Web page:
While wandering Chicago’s theater district last summer, I decided to locate the tragically named “Alley of Death” I had read about online while looking for possible paranormal spots to check out on my next trip. Because isn’t that the kind of thing everybody looks for when they have a free day to spend in the city? (I kid.) The story behind this is really quite horrific, and the tragedy is one of the main reasons there are so many fire safety precautions implemented in modern theaters today.
It began with a matinee showing of the musical comedy “Mr. Bluebeard” on December 30, 1903. The Iroquois Theater was new, grand and packed full with an audience of nearly 2000 patrons- most of them women and children enjoying their winter break. A stage light caused a small spark to ignite some fabric on the stage. This was not uncommon back then- most small stage fires were quickly put out, so panic did not ensue right away. When lowering the asbestos curtain failed to quell the flames, stage hands tried to calm the crowd but the fire became uncontrollable and terrified patrons attempted to stampede their way to the exits. A combination of mob frenzy and lack of stairways and functioning exit doors created bottlenecks that allowed no escape. Suddenly, a back draft from a stage door created a fireball that swept through the theater killing almost everyone left in its path. Those in the balconies that made it close enough to the exits jumped to their death in the alley, cushioning the fall for others. The death toll was near 600 or so and bodies were stacked up 6ft high in that alley way. Next door businesses opened up their doors as a makeshift morgue until the bodies could be identified and moved elsewhere. The fire itself was over in just 30 minutes.
Today the James M. Nederlander Theatre (formerly the Oriental Theatre) now occupies the place where the Iroquois once stood. And unassuming foot traffic and actors alike use the alley daily to pass through- there is no formal marker there to pay tribute to the great tragedy, yet today all theaters are equipped with functional and life saving emergency protocol because of it. I would love to spend more time ghost hunting in the theater district- do you have any paranormal stories from Chicago? Let me know! Happy wandering!
Note: All historical photos and info were taken from either Wikipedia, Smithsonian or Chicago Tribune sites. All current photos taken by me.
If you consider yourself a Chicago history buff, or just love exploring old cemeteries, then this is a must see on your wanderlist. This was one of my first solo trips and also the first time I took my camera out with me to get something higher quality to post on social media than my usual phone shots/Instagram edits.
From legend of little Inez Clarke, whose statue is said to fearfully “escape” from it’s glass case on stormy nights, to the terrifying stare of the “Eternal Silence” monument.(who I could barely look in the face long enough to get a picture, it was THAT scary in person)- you are sure to walk away from this place with at LEAST few chills. I have to say, the eeriest part of the day for me, was when I FINALLY found the grave of Inez Clarke, whose ghost, in addition to the disappearing statue is said to sometimes wander the area around her family’s plot. They are buried under the shade of this huge sprawling tree with little wind chimes hung on the lowest branches. And yes they started chiming creepily. Of course, it was only the wind but I truly felt like I could have been in the scene of a horror movie as I sat there in the grass wondering what exactly I was going to do if I DID happen to see a ghost by myself that day.. Unfortunately(or perhaps it is a good thing), little Inez did not come out to play with me.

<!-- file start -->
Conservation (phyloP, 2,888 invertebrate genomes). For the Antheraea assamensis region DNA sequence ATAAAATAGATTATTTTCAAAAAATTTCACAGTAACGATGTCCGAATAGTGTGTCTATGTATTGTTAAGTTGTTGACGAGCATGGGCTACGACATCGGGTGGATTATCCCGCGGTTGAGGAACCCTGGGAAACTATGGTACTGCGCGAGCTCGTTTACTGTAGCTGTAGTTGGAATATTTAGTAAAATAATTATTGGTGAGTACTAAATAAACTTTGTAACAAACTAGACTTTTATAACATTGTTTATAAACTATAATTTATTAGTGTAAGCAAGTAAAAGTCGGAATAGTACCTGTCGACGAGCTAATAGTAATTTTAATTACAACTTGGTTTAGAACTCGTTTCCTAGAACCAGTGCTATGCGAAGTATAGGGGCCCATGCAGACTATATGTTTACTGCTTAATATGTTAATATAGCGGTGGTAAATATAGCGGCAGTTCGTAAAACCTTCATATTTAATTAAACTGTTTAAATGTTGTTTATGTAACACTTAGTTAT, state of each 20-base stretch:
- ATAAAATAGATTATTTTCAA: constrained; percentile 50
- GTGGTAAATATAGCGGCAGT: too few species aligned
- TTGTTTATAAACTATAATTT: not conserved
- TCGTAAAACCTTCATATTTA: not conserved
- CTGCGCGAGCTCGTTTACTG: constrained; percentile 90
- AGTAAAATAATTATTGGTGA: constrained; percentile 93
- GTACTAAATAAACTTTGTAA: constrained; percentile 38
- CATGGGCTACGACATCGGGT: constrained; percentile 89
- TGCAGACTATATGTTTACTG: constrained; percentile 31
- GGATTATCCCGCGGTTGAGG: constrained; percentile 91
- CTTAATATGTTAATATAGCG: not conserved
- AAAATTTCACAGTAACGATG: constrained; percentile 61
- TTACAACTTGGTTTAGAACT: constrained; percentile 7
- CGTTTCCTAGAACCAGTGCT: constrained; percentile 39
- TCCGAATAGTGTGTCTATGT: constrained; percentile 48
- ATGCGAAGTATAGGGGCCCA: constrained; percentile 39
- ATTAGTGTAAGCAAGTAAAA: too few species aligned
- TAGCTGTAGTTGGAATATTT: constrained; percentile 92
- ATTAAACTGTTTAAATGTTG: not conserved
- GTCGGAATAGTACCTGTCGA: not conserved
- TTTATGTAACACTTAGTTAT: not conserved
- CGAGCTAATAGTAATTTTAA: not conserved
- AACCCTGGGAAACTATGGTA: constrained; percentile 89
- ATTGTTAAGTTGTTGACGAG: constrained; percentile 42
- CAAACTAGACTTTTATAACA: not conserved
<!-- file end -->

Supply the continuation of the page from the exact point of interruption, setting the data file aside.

I am a total sucker for these rural cemeteries, and Graceland is truly one of the best. Known as the “Architect’s Cemetery”, these tombs are impressive, creepy, mystifying and beautiful. I find the attitude towards and obsession with making death almost glamorous(at least by those who were rich enough and could afford these incredibly designed mausoleums) in the mid-19th century so fascinating and worthwhile to explore. Happy Wandering!
We attempted our exploration of Northern State Mental Hospital the same week as our trip to Devil’s Tower. If I remember correctly, we were actually TRYING to go to Devil’s Tower on this particular day, but didn’t have enough location information at the time to find it successfully. In an attempt to salvage the day, a quick Google search of other abandoned and possibly haunted locations nearby showed me we could probably find some success in Sedro-Woolley. I use the word “attempt” because unfortunately the hospital buildings themselves are off limits to the public. Some of the institution buildings were currently being used to house job corps offices and the others were in decent enough condition to be locked and secured(we try to be decent urban explorers and refrain from breaking and entering, especially since we had my 9 year old son with us that day. I’m a cool mom, I know).